Importance for health

The WHO and NHS recommend at least 150 minutes of ‘moderate’ or 75 minutes of ‘vigorous’ activity spread over a week, including a variety of activities aimed at enhancing bones, muscles, and agility to stay healthy. In addition, adults over 65 are advised to perform strength, flexibility, and balance exercises.

Boldina said: “The human body is a very complex machine that needs a lot of things to keep working effectively. Cycling and swimming are great for your heart and for your leg muscles but do very little for your bone density.”

“To improve cardiovascular health, bone density and balance all at once, we need to add a wider range of exercises into our routine daily walks.”

Psychology of choice

Co-author Dr Paul Hanel said: “Children don’t need much encouragement to try out a balance beam but we wanted to see how adults would respond, and then identify design modifications which made them more likely to choose a challenging route.”

“We found that while embarrassment, anxiety, caution and peer pressure can put some adults off, the vast majority of people can be persuaded to take a more challenging route by paying careful attention to design, safety, difficulty level, location and signage.”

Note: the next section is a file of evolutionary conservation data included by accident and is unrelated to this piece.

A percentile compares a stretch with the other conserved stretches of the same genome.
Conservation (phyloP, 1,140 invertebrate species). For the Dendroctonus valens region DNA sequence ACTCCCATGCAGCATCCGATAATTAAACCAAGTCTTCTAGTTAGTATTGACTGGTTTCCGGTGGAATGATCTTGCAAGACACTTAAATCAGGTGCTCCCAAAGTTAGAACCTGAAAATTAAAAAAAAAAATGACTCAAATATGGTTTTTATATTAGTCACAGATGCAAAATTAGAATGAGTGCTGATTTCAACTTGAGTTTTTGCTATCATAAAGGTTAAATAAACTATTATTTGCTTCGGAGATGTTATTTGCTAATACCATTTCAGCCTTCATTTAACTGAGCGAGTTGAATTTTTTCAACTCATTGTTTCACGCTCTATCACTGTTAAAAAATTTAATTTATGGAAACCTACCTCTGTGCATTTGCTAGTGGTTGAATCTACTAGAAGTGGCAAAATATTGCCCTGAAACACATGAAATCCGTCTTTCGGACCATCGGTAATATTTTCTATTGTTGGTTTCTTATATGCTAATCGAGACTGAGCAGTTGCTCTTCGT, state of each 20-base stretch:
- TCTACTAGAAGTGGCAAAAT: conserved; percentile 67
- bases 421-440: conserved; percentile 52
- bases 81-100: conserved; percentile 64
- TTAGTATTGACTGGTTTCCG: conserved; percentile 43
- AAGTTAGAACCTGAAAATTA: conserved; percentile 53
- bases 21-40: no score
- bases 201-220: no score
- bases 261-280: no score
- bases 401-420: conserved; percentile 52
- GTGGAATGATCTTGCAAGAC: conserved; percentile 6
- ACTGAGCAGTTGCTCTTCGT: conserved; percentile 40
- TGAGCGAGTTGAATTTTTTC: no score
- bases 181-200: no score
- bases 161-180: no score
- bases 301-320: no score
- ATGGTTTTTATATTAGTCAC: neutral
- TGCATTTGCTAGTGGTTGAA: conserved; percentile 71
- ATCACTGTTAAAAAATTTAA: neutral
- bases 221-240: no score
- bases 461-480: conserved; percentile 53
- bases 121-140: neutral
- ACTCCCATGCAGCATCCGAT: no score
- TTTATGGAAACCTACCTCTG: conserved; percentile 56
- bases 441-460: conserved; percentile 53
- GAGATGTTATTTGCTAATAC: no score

The proportion of participants who were willing to pick a more challenging route varied from 14% for a particular balance beam route to 78% for a route involving wide, low stepping stones and a log with a handrail. The least intimidating routes were found to be those with wide, steady-looking balancing beams and wide steppingstones, especially with the presence of handrails.

The researchers suggest that routes that incorporate more difficult challenges, such as obstacle courses and narrow balancing beams, should be placed in areas more likely to be frequented by younger users.

The participants expressed a range of reasons for picking challenging routes. Unsurprisingly, the study found that challenging routes which also acted as short cuts appealed. Up to 55% of participants chose such routes. The researchers also found that the design of pavements, lighting and flowerbeds, as well as signage helped to nudge participants to choose more challenging routes. Many participants (40%) said the sight of other people taking a challenging route encouraged them to do the same.

The participants who picked conventional routes often had concerns about safety but the introduction of safety measures, such as handrails, increased uptake of some routes. Handrails next to one steppingstones route increased uptake by 12%.

To test whether tendency to choose challenging routes was linked to demographic and personality factors, participants were asked to answer questions about their age, gender, habits, health, occupation, and personality traits (such as sensation seeking or general anxiety).